Topology, Modeling and Control Aspects of DC-DC Converter for an Off-Grid Operated Fuel Cell Power System Perspective

Padhee, Subhransu (2018) Topology, Modeling and Control Aspects of DC-DC Converter for an Off-Grid Operated Fuel Cell Power System Perspective. PhD thesis.

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With ever increasing demand of electricity, the conventional centralized power system have been steadily replaced by distributed power system (DPS). There are several advantages
of DPS such as modularity, better thermal management, and higher efficiency. DPS finds widespread applications in transportation, distributed generation, consumer electronics and data centers. This dissertation investigates the topological, modeling and controller design aspects of DC-DC converter for an off-grid operated fuel cell power system. In distributed generation system, a renewable energy source is used to harvest utility power. To connect the renewable energy source with a stand-alone load or grid, a power conditioning unit (PCU)is used. A comprehensive review of different DC-DC converter used in PCU has been carried out. Furthermore the classification of DC-DC converters according to the conversion ratio has been carried out. For controller design, an accurate model of DC-DC converter is required. The classical modeling techniques such as state-space averaging modelling and generalized state-space averaging modelling of DC-DC converter provide averaged model
which is suitable only for small-signal analysis. Therefore, parametric system identification technique is used to determine the dynamics of DC-DC converter during the closed-loop operation of the converter. Different linear and block-oriented models and Prediction Error Method are used to estimate the parameters of DC-DC converter in closed-loop. Estimated models are validated using different model validation criteria. Some DC-DC converter exhibits non-minimum phase behavior in their mathematical model. Different methods of mitigating the negative aspect of non-minimum phase behavior has been outlined in this
dissertation. Conventional Type-II and Type-III controller are designed for DC-DC boost converter, but the linear controllers is unable to provide satisfactory performance during large changes in source or load profile due to the fixed-gain nature of the controller. Due to the nonlinear nature of the converter dynamics, nonlinear controller are preferred. One of the most widely used nonlinear controller is sliding mode controller. The classical sliding mode controller has some limitations such as variable switching frequency, steady-state error and chattering effect. Variable switching frequency and chattering effect hampers the practical implementation of the control law. The controller also gives steady-state error which is undesired. To overcome such limitations, fixed-frequency sliding mode current controller and double-integral fixed-frequency sliding mode current controller are designed. In fixed-frequency sliding mode current controller and double-integral fixed frequency sliding mode current controller, the controller provides fixed frequency and removes the unwanted steady state error in output voltage. A multi-staged PCU is developed for fuel cell based stand-alone application which acts as a case study of distributed generation scheme. In fuel cell based stand-alone application, different design constraints such as input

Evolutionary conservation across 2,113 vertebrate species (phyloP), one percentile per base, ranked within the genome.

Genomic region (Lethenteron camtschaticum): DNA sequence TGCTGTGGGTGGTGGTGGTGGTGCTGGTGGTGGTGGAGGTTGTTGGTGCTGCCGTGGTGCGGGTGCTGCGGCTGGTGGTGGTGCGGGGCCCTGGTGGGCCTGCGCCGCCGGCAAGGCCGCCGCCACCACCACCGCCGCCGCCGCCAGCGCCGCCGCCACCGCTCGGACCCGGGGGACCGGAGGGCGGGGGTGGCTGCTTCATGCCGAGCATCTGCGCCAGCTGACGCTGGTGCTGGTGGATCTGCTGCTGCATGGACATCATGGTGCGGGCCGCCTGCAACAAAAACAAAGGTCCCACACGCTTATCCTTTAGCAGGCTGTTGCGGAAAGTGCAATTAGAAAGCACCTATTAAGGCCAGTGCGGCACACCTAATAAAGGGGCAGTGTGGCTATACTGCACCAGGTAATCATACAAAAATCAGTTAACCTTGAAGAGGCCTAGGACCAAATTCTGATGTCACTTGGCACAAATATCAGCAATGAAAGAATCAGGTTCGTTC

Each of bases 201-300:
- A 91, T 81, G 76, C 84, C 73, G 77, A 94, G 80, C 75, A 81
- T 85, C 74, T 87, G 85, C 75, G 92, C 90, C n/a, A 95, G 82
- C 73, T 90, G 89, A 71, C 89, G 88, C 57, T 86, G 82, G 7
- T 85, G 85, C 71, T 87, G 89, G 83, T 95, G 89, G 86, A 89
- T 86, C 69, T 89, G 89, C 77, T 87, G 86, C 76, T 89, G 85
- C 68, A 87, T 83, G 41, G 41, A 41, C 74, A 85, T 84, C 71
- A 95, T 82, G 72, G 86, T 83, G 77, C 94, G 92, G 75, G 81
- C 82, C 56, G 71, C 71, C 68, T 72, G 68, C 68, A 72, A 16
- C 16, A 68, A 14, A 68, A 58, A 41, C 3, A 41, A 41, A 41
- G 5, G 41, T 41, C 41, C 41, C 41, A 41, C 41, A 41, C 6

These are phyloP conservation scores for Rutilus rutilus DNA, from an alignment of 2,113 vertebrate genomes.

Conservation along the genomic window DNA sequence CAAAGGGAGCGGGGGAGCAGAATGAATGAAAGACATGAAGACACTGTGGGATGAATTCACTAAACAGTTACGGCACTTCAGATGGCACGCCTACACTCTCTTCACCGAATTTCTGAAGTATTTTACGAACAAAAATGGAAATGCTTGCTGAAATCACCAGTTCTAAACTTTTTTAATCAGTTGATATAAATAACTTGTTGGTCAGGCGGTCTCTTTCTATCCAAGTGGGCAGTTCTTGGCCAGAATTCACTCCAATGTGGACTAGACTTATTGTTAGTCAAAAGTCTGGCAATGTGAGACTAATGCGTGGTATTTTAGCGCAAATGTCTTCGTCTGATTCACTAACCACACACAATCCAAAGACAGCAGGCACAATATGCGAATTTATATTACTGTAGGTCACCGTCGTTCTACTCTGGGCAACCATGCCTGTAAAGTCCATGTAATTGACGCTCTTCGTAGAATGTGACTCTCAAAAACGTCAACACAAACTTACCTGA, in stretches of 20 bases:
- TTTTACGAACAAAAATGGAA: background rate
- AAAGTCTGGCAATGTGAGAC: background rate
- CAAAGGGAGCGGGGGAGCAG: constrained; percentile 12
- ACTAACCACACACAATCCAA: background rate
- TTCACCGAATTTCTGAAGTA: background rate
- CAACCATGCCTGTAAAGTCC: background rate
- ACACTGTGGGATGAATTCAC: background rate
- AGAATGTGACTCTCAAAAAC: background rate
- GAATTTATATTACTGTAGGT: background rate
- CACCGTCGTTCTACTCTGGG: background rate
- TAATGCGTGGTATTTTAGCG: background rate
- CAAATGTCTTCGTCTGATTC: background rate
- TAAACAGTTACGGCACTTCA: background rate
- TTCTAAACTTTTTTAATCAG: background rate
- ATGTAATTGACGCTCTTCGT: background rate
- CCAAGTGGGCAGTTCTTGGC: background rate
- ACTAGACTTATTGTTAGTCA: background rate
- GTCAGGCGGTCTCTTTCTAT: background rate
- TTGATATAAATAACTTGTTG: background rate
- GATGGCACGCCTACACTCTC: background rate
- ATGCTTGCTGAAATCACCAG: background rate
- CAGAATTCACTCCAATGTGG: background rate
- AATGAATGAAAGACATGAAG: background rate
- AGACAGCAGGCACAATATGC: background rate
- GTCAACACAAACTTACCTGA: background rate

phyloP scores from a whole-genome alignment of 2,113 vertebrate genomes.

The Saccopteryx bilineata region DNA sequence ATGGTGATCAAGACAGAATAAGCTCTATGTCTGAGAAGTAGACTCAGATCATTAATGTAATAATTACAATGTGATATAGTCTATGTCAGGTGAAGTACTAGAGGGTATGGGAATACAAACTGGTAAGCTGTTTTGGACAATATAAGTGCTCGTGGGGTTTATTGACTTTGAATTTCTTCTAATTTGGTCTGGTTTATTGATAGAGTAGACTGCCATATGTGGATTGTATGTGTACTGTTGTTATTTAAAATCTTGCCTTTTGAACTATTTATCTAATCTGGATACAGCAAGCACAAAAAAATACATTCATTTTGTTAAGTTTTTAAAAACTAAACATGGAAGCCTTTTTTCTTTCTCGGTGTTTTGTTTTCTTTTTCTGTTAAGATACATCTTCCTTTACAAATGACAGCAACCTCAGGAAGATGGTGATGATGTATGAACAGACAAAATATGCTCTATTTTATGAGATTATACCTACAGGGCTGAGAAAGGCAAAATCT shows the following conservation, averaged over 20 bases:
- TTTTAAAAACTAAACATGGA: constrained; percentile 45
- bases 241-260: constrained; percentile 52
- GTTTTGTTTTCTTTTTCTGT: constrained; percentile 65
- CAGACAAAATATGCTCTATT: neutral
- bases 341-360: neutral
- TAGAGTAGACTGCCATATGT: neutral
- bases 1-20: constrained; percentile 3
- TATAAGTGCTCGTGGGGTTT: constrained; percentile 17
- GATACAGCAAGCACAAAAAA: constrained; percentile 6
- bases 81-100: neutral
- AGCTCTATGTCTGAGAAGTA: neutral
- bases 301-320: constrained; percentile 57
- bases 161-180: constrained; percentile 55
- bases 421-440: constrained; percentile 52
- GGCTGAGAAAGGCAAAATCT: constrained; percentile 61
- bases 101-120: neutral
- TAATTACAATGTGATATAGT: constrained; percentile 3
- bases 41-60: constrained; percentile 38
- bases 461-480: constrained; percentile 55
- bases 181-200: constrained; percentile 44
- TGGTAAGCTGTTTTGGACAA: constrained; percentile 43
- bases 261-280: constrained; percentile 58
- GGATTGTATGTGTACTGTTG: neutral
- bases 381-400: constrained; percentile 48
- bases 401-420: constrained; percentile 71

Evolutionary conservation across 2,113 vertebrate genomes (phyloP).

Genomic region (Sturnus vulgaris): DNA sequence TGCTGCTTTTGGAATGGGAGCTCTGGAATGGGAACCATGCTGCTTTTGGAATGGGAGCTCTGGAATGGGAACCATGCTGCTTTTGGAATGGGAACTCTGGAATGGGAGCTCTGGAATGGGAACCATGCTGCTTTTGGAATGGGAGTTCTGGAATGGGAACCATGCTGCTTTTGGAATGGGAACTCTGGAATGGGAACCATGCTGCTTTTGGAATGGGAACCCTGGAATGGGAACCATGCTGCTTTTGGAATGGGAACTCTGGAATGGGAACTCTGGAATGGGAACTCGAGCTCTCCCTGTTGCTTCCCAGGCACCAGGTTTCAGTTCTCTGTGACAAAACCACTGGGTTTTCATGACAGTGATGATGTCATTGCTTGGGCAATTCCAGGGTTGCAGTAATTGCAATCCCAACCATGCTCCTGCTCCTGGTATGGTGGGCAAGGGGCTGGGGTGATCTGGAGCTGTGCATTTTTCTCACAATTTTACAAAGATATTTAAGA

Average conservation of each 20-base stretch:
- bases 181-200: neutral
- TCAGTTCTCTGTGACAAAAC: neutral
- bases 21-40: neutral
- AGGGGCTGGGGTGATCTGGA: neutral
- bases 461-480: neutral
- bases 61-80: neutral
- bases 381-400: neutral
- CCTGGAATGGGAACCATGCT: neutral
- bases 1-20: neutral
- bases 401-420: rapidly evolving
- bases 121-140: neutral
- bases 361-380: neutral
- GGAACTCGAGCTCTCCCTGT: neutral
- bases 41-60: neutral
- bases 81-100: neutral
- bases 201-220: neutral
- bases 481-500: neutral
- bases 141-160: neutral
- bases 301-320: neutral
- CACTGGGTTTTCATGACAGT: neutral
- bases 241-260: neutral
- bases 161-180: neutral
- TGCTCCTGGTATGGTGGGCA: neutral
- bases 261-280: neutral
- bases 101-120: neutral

ripple current, decoupling of power stages and power quality have been considered. An active-clamp current-fed isolated full-bridge converter is used as the front-end converter
and single-phase voltage source inverter is used for inverter application. Dual-loop control is used for control of front-end converter whereas fixed-frequency sliding mode controller is used to control the inverter. Simulation results have been provided to validate the design
requirements. From the simulation results it is found out that the said controller gives satisfactory results both in steady-state as well as transient state. The harmonics of the load current also obeys the regulation standard (IEEE standard 519 and IEEE standard 1547). This dissertation provides detailed discussion of topological aspect, modeling and system identification aspect and controller design aspect of DC-DC converter for an off-grid fuel cell power system. A large number of DC-DC converter has been studied and comparative analysis has been provided. Due to the said limitations of state-space averaged modeling scheme, a closed-loop system identification based scheme has been developed. In controller design section, both linear as well as nonlinear controller has been studied and their
performance has been investigated. In the end, an off-grid fuel cell based power system has been designed which can provide power during grid-blackout.

Item Type:Thesis (PhD)
Uncontrolled Keywords:DC-DC Converter; Power Conditioning Unit (PCU); Sliding Mode Controller; Topology.
Subjects:Engineering and Technology > Electronics and Communication Engineering > Intelligent Instrumentaion
Engineering and Technology > Electronics and Communication Engineering > Data Transmission
Divisions: Engineering and Technology > Department of Electronics and Communication Engineering
ID Code:9449
Deposited By:IR Staff BPCL
Deposited On:29 Sep 2018 15:10
Last Modified:24 May 2024 21:13
Supervisor(s):Pati, Umesh Chandra and Mahapatra, Kamalakanta

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